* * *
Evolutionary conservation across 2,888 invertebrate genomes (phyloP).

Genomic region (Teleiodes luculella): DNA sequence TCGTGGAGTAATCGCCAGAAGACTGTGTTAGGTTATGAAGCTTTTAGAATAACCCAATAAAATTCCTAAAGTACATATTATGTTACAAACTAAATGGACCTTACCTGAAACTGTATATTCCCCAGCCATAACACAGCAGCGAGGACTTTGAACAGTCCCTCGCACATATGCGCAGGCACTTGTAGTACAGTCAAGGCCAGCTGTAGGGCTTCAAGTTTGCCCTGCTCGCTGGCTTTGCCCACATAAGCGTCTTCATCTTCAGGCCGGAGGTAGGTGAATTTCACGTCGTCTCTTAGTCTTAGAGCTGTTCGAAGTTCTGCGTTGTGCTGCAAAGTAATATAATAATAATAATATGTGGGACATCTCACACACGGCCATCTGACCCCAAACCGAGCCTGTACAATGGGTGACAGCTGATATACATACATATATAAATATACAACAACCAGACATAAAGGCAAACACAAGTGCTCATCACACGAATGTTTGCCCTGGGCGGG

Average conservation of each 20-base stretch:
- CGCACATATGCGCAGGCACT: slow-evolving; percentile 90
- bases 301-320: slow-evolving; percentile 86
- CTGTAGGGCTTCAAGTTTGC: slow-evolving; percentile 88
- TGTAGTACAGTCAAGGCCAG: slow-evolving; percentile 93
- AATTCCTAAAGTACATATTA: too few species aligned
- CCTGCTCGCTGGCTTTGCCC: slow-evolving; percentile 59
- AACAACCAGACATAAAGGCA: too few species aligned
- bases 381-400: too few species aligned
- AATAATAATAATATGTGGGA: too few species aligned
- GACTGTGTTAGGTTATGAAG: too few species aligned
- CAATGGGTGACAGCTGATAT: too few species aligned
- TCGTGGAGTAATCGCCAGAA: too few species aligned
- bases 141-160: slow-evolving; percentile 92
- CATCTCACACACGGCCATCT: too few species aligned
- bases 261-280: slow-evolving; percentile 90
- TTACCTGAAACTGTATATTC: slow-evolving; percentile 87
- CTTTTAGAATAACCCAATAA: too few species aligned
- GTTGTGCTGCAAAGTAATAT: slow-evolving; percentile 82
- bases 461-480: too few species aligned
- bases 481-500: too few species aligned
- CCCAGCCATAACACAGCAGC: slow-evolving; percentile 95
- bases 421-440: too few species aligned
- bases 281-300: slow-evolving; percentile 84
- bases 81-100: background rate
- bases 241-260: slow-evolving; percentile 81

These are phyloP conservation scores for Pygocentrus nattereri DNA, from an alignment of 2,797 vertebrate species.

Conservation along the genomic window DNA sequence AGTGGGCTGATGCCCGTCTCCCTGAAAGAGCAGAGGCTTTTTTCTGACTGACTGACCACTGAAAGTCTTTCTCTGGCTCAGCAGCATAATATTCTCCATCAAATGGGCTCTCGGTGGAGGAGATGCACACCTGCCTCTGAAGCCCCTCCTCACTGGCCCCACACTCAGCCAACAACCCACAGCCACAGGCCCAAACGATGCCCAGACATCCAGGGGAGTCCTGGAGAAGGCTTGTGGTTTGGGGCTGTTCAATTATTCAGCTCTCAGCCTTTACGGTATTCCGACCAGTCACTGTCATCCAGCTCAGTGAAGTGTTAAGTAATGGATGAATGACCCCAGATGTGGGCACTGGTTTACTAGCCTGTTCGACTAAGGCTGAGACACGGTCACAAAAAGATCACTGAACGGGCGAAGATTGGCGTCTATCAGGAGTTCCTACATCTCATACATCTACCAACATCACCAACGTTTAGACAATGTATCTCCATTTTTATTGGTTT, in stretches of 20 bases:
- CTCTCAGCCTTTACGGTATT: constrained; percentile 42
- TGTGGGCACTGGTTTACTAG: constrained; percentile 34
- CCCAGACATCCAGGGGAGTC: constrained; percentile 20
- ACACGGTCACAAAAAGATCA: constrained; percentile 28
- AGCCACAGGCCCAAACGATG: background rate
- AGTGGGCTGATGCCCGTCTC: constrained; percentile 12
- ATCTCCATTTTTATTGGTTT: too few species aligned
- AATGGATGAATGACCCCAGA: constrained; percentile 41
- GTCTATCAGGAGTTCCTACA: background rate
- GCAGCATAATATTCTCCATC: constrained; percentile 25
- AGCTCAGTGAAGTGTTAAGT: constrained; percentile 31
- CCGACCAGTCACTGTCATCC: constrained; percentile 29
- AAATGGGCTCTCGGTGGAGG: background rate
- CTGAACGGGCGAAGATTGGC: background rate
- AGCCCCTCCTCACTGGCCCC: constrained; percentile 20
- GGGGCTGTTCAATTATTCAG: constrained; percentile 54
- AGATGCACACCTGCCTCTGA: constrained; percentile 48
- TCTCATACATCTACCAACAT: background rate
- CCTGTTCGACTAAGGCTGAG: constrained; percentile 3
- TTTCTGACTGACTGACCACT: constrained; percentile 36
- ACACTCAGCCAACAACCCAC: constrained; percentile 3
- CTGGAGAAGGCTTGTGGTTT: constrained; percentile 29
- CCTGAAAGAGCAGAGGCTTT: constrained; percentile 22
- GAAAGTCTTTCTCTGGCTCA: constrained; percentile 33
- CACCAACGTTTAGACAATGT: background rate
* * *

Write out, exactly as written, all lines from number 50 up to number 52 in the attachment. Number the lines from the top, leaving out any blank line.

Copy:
- TTTCTGACTGACTGACCACT: constrained; percentile 36
- ACACTCAGCCAACAACCCAC: constrained; percentile 3
- CTGGAGAAGGCTTGTGGTTT: constrained; percentile 29